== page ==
Confirmation hearings generally follow a predictable course; Judge Gorsuch’s hearings have been no exception. Senators from the other side of the aisle as the President ask the nominee pointed questions on controversial topics which the nominee does his or her best to politely avoid answering. As a result, many issues of interest to states and local governments receive little meaningful attention.
While a friendly Senator (Flake, R-AZ) asked Judge Gorsuch whether a particular case he ruled in was consistent with the “principle of states as laboratories of democracy” and another friendly Senator (Crapo, R-ID) asked Judge Gorsuch to discuss the Tenth Amendment, federalism was rarely discussed as such and preemption wasn’t discussed at all. Likewise, many of the issues of particular importance to local governments—qualified immunity and property rights—also were not discussed.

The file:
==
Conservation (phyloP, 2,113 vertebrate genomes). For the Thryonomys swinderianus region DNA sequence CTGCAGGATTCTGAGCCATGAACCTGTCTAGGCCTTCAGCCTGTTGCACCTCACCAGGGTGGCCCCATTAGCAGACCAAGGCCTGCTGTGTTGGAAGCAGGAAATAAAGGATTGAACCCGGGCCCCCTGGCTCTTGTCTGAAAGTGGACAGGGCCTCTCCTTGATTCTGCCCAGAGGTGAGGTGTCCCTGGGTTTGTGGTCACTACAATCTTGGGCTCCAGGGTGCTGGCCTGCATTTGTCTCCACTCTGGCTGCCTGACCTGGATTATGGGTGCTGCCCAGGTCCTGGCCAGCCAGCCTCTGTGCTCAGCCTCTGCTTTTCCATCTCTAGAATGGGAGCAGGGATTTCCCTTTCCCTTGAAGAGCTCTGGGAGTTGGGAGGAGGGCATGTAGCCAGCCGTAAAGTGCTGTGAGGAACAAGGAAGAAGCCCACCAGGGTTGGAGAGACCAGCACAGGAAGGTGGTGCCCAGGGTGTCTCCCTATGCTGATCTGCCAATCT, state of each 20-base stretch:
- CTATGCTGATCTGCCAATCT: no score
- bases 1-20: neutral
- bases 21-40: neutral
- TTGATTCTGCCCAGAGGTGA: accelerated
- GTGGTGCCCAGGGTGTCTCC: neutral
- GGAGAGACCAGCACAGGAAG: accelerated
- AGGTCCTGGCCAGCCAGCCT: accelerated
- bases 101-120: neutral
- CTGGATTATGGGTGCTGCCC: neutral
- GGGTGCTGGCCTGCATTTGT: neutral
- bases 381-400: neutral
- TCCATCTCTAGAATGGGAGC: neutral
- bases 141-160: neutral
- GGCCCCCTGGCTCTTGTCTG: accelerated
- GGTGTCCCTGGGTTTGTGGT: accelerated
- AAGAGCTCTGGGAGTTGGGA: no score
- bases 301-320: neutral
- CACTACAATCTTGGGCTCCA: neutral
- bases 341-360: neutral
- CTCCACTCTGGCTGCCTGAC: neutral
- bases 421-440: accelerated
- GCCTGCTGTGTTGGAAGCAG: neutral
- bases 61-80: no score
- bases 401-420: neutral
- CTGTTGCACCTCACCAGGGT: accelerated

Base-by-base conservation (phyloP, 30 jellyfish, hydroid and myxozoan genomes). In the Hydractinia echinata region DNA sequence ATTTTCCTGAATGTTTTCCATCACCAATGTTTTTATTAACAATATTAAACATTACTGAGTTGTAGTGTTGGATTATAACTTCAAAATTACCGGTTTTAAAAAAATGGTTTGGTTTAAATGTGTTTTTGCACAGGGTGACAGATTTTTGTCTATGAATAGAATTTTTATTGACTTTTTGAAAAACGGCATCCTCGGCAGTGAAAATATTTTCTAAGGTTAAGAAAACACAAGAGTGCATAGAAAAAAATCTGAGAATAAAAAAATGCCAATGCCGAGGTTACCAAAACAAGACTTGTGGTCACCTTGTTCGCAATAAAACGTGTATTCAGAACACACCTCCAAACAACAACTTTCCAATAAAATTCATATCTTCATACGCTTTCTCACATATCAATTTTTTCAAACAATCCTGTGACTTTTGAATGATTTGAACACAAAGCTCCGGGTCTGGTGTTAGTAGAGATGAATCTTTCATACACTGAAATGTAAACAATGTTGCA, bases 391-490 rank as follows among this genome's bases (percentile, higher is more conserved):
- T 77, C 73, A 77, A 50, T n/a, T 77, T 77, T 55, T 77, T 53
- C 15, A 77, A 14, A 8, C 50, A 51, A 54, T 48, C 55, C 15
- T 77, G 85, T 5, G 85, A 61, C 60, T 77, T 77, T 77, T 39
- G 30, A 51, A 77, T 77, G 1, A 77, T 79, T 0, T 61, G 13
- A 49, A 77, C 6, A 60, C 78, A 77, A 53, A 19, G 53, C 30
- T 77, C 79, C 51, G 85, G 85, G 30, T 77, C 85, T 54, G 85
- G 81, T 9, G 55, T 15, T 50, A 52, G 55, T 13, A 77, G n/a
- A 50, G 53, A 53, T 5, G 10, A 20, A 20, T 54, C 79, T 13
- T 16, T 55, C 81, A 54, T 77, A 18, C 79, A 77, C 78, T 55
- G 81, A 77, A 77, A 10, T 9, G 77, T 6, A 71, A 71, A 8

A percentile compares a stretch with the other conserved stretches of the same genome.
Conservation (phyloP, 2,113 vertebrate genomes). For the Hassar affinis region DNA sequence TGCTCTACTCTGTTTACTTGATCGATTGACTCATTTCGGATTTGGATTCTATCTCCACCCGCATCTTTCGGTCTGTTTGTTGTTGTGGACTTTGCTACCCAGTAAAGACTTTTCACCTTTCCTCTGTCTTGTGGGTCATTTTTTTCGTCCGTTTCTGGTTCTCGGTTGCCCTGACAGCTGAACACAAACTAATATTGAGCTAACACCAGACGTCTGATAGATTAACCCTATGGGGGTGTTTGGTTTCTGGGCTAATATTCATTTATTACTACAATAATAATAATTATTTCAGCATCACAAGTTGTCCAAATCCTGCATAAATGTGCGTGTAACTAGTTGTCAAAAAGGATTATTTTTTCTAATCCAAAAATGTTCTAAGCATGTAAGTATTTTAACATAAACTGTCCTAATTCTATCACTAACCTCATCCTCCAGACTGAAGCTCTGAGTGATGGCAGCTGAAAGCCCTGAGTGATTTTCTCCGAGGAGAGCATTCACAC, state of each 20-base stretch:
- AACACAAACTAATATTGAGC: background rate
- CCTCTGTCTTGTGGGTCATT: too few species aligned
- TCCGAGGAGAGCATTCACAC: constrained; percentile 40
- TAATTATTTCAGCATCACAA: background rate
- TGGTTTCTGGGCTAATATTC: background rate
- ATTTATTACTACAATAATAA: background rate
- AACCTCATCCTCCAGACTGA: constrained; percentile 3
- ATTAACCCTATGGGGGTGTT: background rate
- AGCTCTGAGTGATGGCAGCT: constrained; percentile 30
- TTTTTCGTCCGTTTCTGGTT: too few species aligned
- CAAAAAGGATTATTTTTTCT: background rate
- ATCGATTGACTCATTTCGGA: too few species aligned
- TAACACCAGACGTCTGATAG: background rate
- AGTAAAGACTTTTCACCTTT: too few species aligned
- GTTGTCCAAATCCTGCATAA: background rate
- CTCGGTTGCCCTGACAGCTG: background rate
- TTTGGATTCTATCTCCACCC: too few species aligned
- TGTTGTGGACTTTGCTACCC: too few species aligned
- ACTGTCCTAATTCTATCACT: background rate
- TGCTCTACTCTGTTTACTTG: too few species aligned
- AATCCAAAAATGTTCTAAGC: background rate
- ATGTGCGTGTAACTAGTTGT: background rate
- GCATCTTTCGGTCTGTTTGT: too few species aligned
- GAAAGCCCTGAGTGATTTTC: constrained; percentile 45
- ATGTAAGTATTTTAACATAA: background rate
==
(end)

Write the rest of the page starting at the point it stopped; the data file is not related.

Judge Gorsuch did discuss numerous times that judges should not act as legislators. “I get four law clerks for one year at a time. If you were to make laws, you wouldn't design a system where you'd let three older people with four law clerks straight out of law school legislate for a country of 320 million people.”